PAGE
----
When I was little, there'd always come a point in the day when I would set aside my coloring, take my mom a piece of paper, and ask for math. She would patiently write out a sheet of numbers for me to trace, to match with drawings of the same number of flowers or stars, and to practice writing their names. Eventually, I wanted more: addition and subtraction problems that grew increasingly complex and transitioned into multiplication and division. My mom was not trained as a teacher; she had no scope and sequence to follow or workbooks from the store, and with us and my aunt and uncles (who she also raised), I am certain that she had other things to do! However, she saw in me a love of numbers that - then - matched my love of words and an unquenchable desire to immerse myself in learning, and she did what she could to encourage me.
I have been at Our Little Roses girls' home in San Pedro Sula for a poetry fellowship for only four days. I will be working with grades 4-11 at the adjacent Holy Family Bilingual School with students who come from both Our Little Roses and the local community. I am extremely excited, of course, because I don't just have a love of writing and teaching poetry; for me, poetry is like breathing clean air off of the ocean. I could probably live without it, but there would always be an aching need inside of me. Over these few days, though, I have just been trying to get to know the girls, mostly spending time with them over meals, their bright smiles infectious - even though I know it is also a kind of armor that many women use. I'm fine. Don't get too close. You'll never know what's going on inside this mind, this heart.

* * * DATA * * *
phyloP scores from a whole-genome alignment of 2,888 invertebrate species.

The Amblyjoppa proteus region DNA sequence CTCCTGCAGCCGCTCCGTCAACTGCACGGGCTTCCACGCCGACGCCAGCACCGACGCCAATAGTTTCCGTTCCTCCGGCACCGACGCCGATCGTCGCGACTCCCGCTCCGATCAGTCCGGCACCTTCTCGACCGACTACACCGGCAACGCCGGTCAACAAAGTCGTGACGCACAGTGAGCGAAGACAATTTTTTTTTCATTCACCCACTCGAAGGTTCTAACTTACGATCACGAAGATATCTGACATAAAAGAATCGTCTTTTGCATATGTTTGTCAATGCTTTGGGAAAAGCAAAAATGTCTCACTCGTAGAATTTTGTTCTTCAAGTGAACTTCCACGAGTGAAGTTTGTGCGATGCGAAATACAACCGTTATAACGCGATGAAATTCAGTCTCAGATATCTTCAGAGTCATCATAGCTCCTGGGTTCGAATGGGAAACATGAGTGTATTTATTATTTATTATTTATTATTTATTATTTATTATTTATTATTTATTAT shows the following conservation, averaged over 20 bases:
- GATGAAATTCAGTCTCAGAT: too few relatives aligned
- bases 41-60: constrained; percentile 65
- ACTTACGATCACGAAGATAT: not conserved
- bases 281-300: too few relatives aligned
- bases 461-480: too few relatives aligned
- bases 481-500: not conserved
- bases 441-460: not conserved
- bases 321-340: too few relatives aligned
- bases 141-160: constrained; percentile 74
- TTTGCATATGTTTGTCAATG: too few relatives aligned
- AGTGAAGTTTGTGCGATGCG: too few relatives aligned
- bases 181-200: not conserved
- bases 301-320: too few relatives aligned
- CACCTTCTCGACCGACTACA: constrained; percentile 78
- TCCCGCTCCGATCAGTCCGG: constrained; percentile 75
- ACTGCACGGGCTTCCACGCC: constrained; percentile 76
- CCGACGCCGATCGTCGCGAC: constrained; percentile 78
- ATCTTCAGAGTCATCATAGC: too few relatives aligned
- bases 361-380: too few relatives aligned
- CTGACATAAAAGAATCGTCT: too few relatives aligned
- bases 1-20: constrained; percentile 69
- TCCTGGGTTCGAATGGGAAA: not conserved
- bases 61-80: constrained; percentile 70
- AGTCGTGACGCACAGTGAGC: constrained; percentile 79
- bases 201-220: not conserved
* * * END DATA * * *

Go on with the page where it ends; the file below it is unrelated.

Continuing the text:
One afternoon, a little one, I'll call her Estrella, came up to me with a deck of cards. She didn't take notice of (or, now that I have spent more time with her, I can say with a smile that she had no time for!) the anxiety that often overwhelms me when it comes to speaking very much Spanish, and I felt myself relaxing, saying more and more as the game went on. We stumbled at times in our communication, and we resorted to hand gestures once or twice, but we laughed and had a really good time. More girls came into the room, and I took out a coloring book and markers for an activity that would accommodate the continually growing group. While focused on their creativity, they let their guards down a bit, talking more freely without (as much of) the veil of distant politeness that is usually a barrier between their real selves and me. They painstakingly selected pictures, often ignoring impatient pleas of "¡Vamos!". Like typical siblings, the girls bickered over markers and talked over one another for my attention, just as I remember my sisters and me doing when we were little and colored with our mom or aunt. Also like then, the fussing never continued for long, and most of the time was spent in simple enjoyment. Now when they find me in the library, the girls ask if I have any more coloring pages. (Unfortunately, the answer is no! Rookie mistake: I brought one book and didn't think to photocopy the pages before we used them all!)